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Will the United States Become the Next Argentina?

Let’s give credit where credit is due.

Facing down a record-high budget deficit and an entrenched inflation problem, the government is finally embracing fiscal responsibility in a significant way.

Thanks to sweeping spending cuts enacted this year, the government has posted three consecutive monthly budget surpluses – leading to a reduction in money supply growth and a marked lessening of inflation pressures.

This hopeful state of affairs doesn’t apply to the government of the United States, of course. It describes what the government of Argentina is achieving under its new president, Javier Milei.

The free-market economist turned politician had campaigned with a chainsaw in hand, vowing to cut government bureaucracy and bring down Argentina’s triple-digit inflation rate.

The media dismissed him as an eccentric protest candidate. Then when he shocked everyone by winning the election decisively, the media said he couldn’t or wouldn’t actually follow through on his bold campaign promises.

Rare is the politician who does.

But after just a few months in office, Milei has actually abolished dozens of agencies and fired thousands of state bureaucrats. He has slashed government bureaucracy by as much as 50%.

Milei has declared there will simply be no more deficit spending in Argentina: "Zero deficit isn't just a marketing slogan for this government, it is a commandment."

Conquering inflation remains a work in progress. After decades of rule by socialist politicians who promised endless streams of benefits that were never fully paid for, Argentina’s economy was careening toward ruinous hyperinflation.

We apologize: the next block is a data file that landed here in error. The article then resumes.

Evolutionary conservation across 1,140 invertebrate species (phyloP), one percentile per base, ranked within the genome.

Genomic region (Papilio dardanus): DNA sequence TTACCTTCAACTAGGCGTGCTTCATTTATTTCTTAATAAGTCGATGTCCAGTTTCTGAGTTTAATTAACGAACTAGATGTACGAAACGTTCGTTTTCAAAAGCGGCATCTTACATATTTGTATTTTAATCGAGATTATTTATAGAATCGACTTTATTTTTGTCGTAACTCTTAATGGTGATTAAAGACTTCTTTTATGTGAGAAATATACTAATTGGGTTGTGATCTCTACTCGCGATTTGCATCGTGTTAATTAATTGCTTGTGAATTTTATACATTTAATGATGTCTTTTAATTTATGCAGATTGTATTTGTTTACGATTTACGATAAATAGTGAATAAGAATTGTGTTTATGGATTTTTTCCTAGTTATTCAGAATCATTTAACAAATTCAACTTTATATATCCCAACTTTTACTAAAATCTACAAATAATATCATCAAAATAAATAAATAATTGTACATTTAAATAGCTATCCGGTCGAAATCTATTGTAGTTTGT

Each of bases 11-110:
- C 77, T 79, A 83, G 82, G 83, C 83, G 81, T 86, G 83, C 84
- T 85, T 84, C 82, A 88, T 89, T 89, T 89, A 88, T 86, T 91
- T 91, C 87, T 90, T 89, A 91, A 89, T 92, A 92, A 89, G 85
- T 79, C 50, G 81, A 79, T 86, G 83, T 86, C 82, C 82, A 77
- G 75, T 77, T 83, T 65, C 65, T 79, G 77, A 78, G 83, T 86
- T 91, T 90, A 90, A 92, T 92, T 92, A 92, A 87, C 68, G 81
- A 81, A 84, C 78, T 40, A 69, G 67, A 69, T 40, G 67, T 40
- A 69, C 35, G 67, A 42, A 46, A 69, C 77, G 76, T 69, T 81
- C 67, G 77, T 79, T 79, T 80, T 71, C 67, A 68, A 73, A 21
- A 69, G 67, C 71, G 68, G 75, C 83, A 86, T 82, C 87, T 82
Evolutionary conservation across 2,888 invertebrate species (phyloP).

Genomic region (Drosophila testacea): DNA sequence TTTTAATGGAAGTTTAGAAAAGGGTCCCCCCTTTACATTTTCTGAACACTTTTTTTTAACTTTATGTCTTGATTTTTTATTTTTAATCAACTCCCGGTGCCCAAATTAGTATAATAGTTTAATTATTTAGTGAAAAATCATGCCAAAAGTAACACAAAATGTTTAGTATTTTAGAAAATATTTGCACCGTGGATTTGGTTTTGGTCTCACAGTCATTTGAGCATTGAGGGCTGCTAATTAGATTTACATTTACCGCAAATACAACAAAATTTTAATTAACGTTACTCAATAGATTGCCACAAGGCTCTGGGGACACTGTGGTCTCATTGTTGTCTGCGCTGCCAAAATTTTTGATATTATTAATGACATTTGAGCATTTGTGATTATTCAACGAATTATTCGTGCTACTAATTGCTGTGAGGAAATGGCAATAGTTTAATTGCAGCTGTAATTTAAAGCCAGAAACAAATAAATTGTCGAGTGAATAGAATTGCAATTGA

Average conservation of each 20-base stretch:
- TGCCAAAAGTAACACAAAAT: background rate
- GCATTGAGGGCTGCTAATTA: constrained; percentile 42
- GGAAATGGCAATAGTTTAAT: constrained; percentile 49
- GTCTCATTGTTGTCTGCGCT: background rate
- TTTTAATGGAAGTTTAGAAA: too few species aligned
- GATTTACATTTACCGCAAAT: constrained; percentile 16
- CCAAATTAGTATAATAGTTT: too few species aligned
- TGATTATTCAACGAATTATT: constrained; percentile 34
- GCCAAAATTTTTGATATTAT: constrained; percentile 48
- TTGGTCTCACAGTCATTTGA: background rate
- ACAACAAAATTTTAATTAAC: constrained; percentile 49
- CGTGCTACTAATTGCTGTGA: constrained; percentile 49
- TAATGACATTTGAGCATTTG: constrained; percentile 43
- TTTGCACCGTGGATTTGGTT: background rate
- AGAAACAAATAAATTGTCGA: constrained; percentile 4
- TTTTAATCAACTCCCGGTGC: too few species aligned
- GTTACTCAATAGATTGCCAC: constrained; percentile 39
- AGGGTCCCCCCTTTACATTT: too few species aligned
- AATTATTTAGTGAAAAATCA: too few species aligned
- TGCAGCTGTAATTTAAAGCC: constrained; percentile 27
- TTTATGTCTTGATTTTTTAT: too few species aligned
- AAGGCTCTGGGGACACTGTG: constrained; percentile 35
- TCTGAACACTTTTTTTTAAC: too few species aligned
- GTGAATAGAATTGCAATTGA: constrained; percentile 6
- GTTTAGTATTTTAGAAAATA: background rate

Last month, the monthly inflation rate in Argentina fell below 10% for the first time in years.

The official inflation rate in the United States has never reached Argentinean proportions. But its spiraling debt is starting to draw comparisons to countries that have seen their currencies and economies collapse due to reckless fiscal and monetary policy.

Washington, D.C. has been warned over and over again that it needs to change its spending habits. U.S. government debt has been downgraded twice by major credit ratings agencies. Its own central bank has called its fiscal path “unsustainable.”

The Congressional Budget Office, Social Security and Medicare trustees, and other independent watchdogs within the government itself have also sounded alarms.

All to no avail.

Now the International Monetary Fund is warning that unsustainable growth in U.S. government debt – which is projected to soar from $34 trillion to $46 trillion within a decade – poses a threat to the global financial system.

Meanwhile, Congress has just refused to even consider the recommendations of a bipartisan commission on tackling the debt.

Legislators have decided that they don’t want to be told they are spending too much money they don’t have and are promising too many people too many benefits that cannot be paid.

It seems clear at this point that politicians will not act to avert a crisis. They will only act in response to one when they have no other alternative.

For a brief period in the late 1990s, it appeared as though federal finances were on a sustainable path. Republicans in Congress pushed hard to balance the budget. And President Bill Clinton famously declared, “The era of big government is over.”

The era of big government wasn’t over, of course. It continued to grow year after year regardless of which party controlled the levers of power in any given year. And despite former President Donald Trump’s vows to “drain the swamp,” the D.C. swamp is now bigger and murkier than ever.

Nobody in Washington even talks seriously about balancing the budget anymore.

For decades, fiscal conservatives have been trying to axe funding to the National Endowment for the Arts and the Corporation for Public Broadcasting.

Cutting these non-essential programs wouldn’t balance the budget, obviously. But the fact that they seem to be untouchable even though they are unaffordable symbolizes the broader failure of U.S. fiscal policy.

By contrast, Argentina’s Javier Milei wasted no time in cutting off funds to state-sponsored media outlets.

Will the United States become the next Argentina? It’s looking like the U.S. will have to experience a much worse inflation problem before the government feels compelled to change course. Things will likely have to get worse before they get better.

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